I did read the whole article, and if you'll forgive me for oversimplification, what I got out of the article is (1) do no harm; (2) be thankful for what you have.
I don't know if this is really 'deism' though. It seems to be a deistic tangent on Christianity. (Edited to add: Duh. I re-read the title of this thread. Helps if one pays attention before shooting off!).
I always thought of deism as something along these lines:
Deism is a religious and philosophical belief that a supreme being created the universe, and that this (and religious truth in general) can be determined using reason and observation of the natural world alone, without a need for either faith or organized religion. Deists tend to reject the notion of divine interventions in human affairs – such as by miracles and revelations, but not necessarily. These views contrast with a dependence on revelations, miracles, and faith found in many Judeo-Christian, Islamic and other theistic teachings.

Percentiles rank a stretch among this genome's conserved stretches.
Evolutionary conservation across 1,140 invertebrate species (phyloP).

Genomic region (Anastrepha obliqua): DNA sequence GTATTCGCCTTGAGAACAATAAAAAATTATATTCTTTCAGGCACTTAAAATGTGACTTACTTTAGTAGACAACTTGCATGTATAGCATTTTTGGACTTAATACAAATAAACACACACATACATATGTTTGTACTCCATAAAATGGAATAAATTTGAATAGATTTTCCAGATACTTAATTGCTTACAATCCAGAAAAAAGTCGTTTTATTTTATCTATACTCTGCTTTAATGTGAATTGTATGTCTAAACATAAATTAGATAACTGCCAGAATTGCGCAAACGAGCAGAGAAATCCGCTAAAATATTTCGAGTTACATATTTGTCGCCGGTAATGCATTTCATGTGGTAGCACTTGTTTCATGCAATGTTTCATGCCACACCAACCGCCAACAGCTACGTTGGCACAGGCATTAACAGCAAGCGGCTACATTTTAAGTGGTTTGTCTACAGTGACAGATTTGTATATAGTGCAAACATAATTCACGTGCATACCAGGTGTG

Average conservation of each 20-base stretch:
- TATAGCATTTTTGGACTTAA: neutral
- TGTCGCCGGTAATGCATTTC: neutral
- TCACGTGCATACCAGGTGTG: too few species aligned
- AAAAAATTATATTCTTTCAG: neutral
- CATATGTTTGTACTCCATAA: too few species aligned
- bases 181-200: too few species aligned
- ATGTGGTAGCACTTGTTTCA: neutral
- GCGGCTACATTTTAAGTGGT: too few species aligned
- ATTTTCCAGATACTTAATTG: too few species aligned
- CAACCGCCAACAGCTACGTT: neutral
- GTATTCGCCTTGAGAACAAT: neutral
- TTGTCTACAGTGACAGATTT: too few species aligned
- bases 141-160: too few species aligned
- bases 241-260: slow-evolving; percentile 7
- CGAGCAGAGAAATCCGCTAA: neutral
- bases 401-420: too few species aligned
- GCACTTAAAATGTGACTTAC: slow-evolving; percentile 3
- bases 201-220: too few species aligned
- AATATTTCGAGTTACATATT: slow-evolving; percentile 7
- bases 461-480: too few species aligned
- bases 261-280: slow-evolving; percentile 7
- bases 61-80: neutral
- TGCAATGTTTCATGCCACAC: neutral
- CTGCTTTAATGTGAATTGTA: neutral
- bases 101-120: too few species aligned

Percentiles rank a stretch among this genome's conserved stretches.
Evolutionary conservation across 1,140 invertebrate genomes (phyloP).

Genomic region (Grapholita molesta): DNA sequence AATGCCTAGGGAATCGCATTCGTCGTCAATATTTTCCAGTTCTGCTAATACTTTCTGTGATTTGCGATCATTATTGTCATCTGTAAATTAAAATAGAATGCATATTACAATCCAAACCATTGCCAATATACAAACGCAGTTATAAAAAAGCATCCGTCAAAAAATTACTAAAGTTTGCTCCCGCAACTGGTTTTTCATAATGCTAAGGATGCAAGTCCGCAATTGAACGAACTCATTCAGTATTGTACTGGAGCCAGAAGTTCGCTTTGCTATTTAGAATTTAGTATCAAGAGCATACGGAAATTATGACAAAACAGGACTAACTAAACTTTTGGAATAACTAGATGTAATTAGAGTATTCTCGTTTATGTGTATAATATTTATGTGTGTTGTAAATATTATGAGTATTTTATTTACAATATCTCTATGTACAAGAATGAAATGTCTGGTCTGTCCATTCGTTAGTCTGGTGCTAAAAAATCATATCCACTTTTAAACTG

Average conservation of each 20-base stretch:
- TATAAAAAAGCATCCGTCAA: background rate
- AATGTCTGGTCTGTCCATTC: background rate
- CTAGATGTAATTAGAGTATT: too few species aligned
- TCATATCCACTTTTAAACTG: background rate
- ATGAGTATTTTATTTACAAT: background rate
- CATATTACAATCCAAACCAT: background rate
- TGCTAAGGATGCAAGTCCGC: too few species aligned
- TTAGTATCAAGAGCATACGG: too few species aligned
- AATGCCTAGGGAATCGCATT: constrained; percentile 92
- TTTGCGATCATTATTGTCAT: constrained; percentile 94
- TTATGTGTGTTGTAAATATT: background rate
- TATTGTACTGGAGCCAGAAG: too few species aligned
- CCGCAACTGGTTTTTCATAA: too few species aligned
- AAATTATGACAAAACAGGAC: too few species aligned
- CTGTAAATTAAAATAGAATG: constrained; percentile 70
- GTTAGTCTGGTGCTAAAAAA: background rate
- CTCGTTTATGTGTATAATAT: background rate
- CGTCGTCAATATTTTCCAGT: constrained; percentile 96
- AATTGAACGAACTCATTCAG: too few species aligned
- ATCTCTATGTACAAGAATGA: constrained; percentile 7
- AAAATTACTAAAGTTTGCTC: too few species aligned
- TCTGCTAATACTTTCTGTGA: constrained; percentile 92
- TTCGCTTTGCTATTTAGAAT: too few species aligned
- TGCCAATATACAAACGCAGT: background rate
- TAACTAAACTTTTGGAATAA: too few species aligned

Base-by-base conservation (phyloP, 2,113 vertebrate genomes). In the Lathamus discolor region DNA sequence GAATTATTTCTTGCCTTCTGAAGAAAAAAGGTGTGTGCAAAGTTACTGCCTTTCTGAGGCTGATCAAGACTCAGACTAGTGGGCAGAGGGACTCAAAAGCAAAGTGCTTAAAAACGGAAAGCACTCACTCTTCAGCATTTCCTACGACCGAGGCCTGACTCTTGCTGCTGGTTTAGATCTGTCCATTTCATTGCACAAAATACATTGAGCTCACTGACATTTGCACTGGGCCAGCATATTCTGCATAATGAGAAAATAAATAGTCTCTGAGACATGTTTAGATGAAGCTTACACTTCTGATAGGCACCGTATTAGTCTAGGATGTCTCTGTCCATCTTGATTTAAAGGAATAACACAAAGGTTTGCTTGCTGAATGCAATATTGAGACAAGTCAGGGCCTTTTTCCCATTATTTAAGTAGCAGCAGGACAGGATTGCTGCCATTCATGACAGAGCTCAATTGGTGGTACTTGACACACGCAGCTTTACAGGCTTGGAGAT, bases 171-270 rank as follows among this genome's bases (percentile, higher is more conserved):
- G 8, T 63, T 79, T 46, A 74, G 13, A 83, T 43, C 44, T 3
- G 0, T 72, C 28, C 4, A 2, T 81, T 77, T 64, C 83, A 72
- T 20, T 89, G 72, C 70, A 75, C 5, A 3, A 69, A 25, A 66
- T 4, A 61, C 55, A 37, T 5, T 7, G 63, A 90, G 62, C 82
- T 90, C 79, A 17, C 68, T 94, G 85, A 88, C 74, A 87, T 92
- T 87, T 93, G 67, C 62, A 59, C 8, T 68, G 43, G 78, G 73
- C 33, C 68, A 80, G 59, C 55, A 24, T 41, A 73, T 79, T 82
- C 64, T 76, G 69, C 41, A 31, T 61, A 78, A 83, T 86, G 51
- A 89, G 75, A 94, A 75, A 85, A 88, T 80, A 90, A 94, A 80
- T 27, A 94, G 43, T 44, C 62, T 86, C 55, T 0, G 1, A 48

Deists typically reject most supernatural events (prophecy, miracles) and tend to assert that God (or "The Supreme Architect") has a plan for the universe that is not altered either by God intervening in the affairs of human life or by suspending the natural laws of the universe. What organized religions see as divine revelation and holy books, most deists see as interpretations made by other humans, rather than as authoritative sources.